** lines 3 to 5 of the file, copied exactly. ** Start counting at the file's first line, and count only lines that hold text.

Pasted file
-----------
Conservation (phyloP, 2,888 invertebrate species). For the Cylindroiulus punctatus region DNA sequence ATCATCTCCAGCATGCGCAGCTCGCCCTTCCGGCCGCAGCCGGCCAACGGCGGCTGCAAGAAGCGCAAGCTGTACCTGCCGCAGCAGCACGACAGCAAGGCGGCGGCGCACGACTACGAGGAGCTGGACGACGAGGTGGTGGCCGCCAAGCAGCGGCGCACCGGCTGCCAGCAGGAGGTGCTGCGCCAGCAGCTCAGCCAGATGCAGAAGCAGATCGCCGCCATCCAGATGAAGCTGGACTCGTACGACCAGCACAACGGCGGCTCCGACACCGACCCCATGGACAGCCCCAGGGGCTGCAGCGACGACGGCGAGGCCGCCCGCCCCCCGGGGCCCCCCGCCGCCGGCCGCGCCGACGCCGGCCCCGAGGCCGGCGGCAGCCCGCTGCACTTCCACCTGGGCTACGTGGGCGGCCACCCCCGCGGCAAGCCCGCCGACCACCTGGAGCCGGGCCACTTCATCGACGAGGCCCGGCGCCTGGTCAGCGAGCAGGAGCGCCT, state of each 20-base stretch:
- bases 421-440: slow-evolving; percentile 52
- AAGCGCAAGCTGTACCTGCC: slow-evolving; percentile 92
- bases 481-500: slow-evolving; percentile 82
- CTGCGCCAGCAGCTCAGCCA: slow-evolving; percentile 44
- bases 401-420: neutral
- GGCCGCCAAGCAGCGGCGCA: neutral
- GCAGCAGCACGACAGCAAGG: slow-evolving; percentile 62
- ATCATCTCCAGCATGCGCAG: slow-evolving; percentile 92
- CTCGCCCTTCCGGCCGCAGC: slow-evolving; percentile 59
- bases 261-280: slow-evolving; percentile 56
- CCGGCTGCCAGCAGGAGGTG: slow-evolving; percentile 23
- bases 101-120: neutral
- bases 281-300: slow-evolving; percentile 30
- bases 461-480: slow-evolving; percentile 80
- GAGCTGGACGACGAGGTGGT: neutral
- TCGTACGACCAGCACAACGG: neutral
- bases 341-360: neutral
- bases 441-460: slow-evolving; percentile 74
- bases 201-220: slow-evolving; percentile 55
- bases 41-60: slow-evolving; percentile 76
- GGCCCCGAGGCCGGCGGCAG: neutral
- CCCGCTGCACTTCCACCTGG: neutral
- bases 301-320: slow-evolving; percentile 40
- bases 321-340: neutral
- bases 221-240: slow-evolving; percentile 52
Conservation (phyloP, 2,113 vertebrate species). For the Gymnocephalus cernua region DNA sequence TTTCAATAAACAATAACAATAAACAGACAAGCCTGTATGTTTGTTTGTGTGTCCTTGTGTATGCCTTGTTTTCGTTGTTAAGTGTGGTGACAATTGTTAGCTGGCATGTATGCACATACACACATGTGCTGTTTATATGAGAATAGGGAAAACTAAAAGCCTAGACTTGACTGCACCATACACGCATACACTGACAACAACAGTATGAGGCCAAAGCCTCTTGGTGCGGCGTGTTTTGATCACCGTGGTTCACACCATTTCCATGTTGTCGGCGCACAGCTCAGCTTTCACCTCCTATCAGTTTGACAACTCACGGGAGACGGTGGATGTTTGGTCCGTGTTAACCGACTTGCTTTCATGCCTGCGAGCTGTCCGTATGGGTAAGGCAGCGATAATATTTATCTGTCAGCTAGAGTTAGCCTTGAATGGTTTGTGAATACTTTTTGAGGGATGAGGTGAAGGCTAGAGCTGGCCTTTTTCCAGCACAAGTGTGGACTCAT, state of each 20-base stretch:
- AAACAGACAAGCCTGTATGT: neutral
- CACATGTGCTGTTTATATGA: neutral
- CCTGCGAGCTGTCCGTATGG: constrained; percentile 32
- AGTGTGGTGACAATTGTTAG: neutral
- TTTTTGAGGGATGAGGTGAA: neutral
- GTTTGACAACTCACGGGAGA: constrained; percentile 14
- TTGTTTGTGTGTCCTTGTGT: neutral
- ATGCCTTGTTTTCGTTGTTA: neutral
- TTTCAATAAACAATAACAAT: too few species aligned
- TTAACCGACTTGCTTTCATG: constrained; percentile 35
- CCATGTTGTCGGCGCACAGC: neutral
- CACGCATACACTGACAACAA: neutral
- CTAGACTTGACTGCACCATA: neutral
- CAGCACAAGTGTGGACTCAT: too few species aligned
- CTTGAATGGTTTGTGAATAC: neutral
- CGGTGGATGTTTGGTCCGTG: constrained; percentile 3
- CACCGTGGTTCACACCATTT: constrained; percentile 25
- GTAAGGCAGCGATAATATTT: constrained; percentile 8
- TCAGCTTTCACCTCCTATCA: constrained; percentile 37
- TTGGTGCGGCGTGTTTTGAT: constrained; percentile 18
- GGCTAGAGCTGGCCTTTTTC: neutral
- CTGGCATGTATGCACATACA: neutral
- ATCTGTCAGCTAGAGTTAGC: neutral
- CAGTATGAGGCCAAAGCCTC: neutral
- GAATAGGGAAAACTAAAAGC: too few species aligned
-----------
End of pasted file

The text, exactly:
- AAGCGCAAGCTGTACCTGCC: slow-evolving; percentile 92
- bases 481-500: slow-evolving; percentile 82
- CTGCGCCAGCAGCTCAGCCA: slow-evolving; percentile 44